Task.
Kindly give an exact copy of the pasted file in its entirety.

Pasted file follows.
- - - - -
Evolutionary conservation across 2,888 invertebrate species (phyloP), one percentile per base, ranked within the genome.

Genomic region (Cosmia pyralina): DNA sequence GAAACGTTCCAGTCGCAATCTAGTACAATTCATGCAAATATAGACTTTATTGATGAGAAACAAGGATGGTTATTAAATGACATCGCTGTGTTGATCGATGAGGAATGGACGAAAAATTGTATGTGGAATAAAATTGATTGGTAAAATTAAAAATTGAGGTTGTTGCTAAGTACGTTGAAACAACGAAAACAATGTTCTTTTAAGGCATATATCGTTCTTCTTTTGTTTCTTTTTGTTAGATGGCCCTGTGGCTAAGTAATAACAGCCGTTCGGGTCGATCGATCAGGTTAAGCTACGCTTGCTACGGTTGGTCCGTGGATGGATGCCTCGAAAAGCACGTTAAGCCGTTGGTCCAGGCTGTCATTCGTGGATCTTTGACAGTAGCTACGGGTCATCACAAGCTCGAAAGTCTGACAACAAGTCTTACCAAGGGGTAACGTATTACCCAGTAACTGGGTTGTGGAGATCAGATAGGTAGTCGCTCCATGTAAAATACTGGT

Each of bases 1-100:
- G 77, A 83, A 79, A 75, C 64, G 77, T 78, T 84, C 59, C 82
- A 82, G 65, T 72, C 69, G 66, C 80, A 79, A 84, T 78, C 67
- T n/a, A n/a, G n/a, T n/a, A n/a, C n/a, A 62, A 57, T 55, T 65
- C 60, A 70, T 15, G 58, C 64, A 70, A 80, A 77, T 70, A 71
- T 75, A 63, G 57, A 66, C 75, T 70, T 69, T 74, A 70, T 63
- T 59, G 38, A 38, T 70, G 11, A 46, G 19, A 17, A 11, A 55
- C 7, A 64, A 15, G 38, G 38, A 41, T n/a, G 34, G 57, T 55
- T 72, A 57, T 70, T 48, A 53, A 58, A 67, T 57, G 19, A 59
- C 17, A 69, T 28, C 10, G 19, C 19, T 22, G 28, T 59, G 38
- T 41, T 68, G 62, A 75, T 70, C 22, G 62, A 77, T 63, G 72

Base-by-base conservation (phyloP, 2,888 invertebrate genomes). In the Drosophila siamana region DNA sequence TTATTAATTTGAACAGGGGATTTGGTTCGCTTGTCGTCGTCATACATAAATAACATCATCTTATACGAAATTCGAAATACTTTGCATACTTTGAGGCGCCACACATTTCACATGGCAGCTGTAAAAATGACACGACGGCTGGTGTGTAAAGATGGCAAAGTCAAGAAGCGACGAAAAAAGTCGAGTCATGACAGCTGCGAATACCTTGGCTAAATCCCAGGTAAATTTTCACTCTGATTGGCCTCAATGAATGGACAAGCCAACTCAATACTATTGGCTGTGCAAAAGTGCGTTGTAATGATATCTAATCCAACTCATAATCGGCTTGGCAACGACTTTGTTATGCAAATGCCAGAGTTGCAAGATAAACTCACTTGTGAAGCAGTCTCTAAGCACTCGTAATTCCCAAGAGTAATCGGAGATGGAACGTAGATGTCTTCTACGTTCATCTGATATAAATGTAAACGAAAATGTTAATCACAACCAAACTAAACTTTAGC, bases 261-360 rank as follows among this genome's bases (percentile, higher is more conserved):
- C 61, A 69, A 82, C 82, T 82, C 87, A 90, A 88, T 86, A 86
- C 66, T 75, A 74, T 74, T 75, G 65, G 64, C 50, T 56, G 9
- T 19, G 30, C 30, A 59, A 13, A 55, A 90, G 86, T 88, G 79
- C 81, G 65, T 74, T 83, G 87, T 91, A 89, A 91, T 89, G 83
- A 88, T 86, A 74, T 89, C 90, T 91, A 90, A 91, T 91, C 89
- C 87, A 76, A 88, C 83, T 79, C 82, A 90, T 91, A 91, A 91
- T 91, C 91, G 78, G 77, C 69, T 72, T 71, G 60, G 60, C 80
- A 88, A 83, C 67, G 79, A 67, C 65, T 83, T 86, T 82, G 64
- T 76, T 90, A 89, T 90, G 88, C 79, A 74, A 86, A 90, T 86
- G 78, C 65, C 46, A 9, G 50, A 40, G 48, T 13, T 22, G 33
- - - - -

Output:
Evolutionary conservation across 2,888 invertebrate species (phyloP), one percentile per base, ranked within the genome.

Genomic region (Cosmia pyralina): DNA sequence GAAACGTTCCAGTCGCAATCTAGTACAATTCATGCAAATATAGACTTTATTGATGAGAAACAAGGATGGTTATTAAATGACATCGCTGTGTTGATCGATGAGGAATGGACGAAAAATTGTATGTGGAATAAAATTGATTGGTAAAATTAAAAATTGAGGTTGTTGCTAAGTACGTTGAAACAACGAAAACAATGTTCTTTTAAGGCATATATCGTTCTTCTTTTGTTTCTTTTTGTTAGATGGCCCTGTGGCTAAGTAATAACAGCCGTTCGGGTCGATCGATCAGGTTAAGCTACGCTTGCTACGGTTGGTCCGTGGATGGATGCCTCGAAAAGCACGTTAAGCCGTTGGTCCAGGCTGTCATTCGTGGATCTTTGACAGTAGCTACGGGTCATCACAAGCTCGAAAGTCTGACAACAAGTCTTACCAAGGGGTAACGTATTACCCAGTAACTGGGTTGTGGAGATCAGATAGGTAGTCGCTCCATGTAAAATACTGGT

Each of bases 1-100:
- G 77, A 83, A 79, A 75, C 64, G 77, T 78, T 84, C 59, C 82
- A 82, G 65, T 72, C 69, G 66, C 80, A 79, A 84, T 78, C 67
- T n/a, A n/a, G n/a, T n/a, A n/a, C n/a, A 62, A 57, T 55, T 65
- C 60, A 70, T 15, G 58, C 64, A 70, A 80, A 77, T 70, A 71
- T 75, A 63, G 57, A 66, C 75, T 70, T 69, T 74, A 70, T 63
- T 59, G 38, A 38, T 70, G 11, A 46, G 19, A 17, A 11, A 55
- C 7, A 64, A 15, G 38, G 38, A 41, T n/a, G 34, G 57, T 55
- T 72, A 57, T 70, T 48, A 53, A 58, A 67, T 57, G 19, A 59
- C 17, A 69, T 28, C 10, G 19, C 19, T 22, G 28, T 59, G 38
- T 41, T 68, G 62, A 75, T 70, C 22, G 62, A 77, T 63, G 72

Base-by-base conservation (phyloP, 2,888 invertebrate genomes). In the Drosophila siamana region DNA sequence TTATTAATTTGAACAGGGGATTTGGTTCGCTTGTCGTCGTCATACATAAATAACATCATCTTATACGAAATTCGAAATACTTTGCATACTTTGAGGCGCCACACATTTCACATGGCAGCTGTAAAAATGACACGACGGCTGGTGTGTAAAGATGGCAAAGTCAAGAAGCGACGAAAAAAGTCGAGTCATGACAGCTGCGAATACCTTGGCTAAATCCCAGGTAAATTTTCACTCTGATTGGCCTCAATGAATGGACAAGCCAACTCAATACTATTGGCTGTGCAAAAGTGCGTTGTAATGATATCTAATCCAACTCATAATCGGCTTGGCAACGACTTTGTTATGCAAATGCCAGAGTTGCAAGATAAACTCACTTGTGAAGCAGTCTCTAAGCACTCGTAATTCCCAAGAGTAATCGGAGATGGAACGTAGATGTCTTCTACGTTCATCTGATATAAATGTAAACGAAAATGTTAATCACAACCAAACTAAACTTTAGC, bases 261-360 rank as follows among this genome's bases (percentile, higher is more conserved):
- C 61, A 69, A 82, C 82, T 82, C 87, A 90, A 88, T 86, A 86
- C 66, T 75, A 74, T 74, T 75, G 65, G 64, C 50, T 56, G 9
- T 19, G 30, C 30, A 59, A 13, A 55, A 90, G 86, T 88, G 79
- C 81, G 65, T 74, T 83, G 87, T 91, A 89, A 91, T 89, G 83
- A 88, T 86, A 74, T 89, C 90, T 91, A 90, A 91, T 91, C 89
- C 87, A 76, A 88, C 83, T 79, C 82, A 90, T 91, A 91, A 91
- T 91, C 91, G 78, G 77, C 69, T 72, T 71, G 60, G 60, C 80
- A 88, A 83, C 67, G 79, A 67, C 65, T 83, T 86, T 82, G 64
- T 76, T 90, A 89, T 90, G 88, C 79, A 74, A 86, A 90, T 86
- G 78, C 65, C 46, A 9, G 50, A 40, G 48, T 13, T 22, G 33